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Checklist for Protecting Your Entity's Trademark Rights in the New gTLD Environment

  • Make sure your entity has registered its trademark(s).We are rapidly transitioning from a system where trademark rights are based on use, to a system where international domain name rights are based on the formality of registration.
  • Review marketing materials, media and domain name internet usage of terms, and potential marks that may be used and associated with your brand and products. Other terms, such as acronyms, abbreviations and nicknames may slip into use, and it is important that these potential marks are monitored. NOTE: Our recommendation is that every federal agency registers its commonly-used acronym.
  • Begin an internal discussion on whether to file for a gTLD in the next two years. The priority for awarding applications will be based on the first to file with legitimate rights in the applied-for gTLD. The total processing time until an applicant finds out whether or not its new gTLD is granted may be 20 months or more.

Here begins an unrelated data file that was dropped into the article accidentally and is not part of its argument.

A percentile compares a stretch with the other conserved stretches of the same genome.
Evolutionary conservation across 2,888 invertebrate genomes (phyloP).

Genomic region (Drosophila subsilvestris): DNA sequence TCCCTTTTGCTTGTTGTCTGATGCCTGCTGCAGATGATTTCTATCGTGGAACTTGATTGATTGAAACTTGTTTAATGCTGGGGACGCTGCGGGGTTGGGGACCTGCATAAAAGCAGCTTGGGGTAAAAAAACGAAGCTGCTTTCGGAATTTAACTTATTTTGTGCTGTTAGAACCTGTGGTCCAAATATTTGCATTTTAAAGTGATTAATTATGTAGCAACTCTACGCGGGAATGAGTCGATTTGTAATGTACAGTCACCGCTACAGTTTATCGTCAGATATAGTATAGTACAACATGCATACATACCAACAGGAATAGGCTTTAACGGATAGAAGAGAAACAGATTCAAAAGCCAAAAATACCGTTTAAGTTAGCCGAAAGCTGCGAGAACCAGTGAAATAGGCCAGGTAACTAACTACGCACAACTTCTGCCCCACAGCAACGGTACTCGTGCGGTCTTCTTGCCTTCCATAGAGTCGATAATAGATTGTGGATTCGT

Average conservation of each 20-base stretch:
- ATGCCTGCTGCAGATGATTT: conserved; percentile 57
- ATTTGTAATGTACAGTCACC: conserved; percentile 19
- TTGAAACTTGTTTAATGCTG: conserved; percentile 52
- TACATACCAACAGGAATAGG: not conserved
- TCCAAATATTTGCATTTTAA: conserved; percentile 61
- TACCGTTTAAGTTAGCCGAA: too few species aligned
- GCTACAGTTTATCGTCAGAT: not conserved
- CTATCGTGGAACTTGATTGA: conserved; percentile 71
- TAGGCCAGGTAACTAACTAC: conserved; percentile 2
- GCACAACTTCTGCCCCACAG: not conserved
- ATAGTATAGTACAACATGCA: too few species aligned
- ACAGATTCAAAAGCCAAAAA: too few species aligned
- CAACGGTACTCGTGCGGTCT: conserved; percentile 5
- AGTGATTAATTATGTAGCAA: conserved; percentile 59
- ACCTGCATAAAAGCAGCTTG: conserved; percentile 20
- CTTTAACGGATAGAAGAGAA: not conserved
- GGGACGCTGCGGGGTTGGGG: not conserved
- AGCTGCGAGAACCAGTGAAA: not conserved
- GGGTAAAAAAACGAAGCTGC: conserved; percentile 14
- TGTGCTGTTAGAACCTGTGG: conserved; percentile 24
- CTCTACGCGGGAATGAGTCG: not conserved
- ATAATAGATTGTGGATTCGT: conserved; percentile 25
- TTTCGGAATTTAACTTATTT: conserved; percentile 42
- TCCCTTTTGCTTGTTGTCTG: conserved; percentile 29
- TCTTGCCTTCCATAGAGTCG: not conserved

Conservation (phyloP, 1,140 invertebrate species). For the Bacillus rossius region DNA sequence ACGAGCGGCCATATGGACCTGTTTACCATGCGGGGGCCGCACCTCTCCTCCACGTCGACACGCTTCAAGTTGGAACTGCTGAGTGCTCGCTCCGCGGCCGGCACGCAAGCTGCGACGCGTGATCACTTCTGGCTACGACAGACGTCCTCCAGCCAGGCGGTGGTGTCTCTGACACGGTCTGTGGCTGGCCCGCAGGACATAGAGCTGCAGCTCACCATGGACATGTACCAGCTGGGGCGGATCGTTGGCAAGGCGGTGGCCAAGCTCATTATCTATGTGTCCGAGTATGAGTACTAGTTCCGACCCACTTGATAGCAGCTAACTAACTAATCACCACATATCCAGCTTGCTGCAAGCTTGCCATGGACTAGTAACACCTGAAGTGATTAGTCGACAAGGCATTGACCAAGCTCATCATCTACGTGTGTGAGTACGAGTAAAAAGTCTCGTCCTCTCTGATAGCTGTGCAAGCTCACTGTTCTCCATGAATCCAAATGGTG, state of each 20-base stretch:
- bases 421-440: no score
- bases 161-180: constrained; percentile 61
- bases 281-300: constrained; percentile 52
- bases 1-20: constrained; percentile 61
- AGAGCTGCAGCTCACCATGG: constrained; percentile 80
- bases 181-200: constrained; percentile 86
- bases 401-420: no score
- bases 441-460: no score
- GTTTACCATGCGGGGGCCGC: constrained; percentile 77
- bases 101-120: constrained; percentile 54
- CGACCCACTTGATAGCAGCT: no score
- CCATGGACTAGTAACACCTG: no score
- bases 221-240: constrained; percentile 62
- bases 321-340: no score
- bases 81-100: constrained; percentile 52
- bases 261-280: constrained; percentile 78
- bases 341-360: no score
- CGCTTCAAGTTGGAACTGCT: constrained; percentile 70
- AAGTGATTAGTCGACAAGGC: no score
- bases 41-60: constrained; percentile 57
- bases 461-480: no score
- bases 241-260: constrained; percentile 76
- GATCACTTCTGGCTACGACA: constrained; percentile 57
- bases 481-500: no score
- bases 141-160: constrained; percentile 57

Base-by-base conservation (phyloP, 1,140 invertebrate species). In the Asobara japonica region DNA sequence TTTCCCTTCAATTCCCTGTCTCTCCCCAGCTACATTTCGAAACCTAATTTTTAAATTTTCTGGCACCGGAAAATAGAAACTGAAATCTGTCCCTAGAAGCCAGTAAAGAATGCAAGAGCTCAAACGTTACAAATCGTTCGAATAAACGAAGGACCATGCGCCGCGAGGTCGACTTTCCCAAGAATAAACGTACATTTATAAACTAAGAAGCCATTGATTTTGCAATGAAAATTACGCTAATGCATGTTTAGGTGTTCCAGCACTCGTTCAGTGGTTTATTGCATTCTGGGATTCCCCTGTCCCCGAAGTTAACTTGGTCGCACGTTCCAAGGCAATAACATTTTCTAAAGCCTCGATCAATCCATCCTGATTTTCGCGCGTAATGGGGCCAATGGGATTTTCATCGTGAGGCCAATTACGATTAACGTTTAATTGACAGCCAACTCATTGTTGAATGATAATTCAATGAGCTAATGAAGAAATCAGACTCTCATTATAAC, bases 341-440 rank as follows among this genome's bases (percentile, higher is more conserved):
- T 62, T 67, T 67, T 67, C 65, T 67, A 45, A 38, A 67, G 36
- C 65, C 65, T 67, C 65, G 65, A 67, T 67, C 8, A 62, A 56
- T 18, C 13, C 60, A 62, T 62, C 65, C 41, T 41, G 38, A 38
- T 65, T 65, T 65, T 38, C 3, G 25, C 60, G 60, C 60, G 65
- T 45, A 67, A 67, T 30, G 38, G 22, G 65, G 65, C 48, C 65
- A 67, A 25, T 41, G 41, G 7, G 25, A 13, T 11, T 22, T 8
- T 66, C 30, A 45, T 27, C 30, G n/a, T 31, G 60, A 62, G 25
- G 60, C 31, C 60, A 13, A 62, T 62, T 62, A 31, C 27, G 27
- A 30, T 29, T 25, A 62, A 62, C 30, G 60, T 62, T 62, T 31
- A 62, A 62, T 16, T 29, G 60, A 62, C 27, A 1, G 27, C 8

• Begin formulating a company or agency policy to oppose gTLD registrations that may conflict with those of your entity. Multiple entities may have legitimate rights in the same term being applied for as a new gTLD. ICANN's registration process allows time for entities claiming rights in an applied-for gTLD to oppose that applicant's registration. Similarly, multiple registrants applying for the same or similar gTLD must fight it out in a string contention proceeding.
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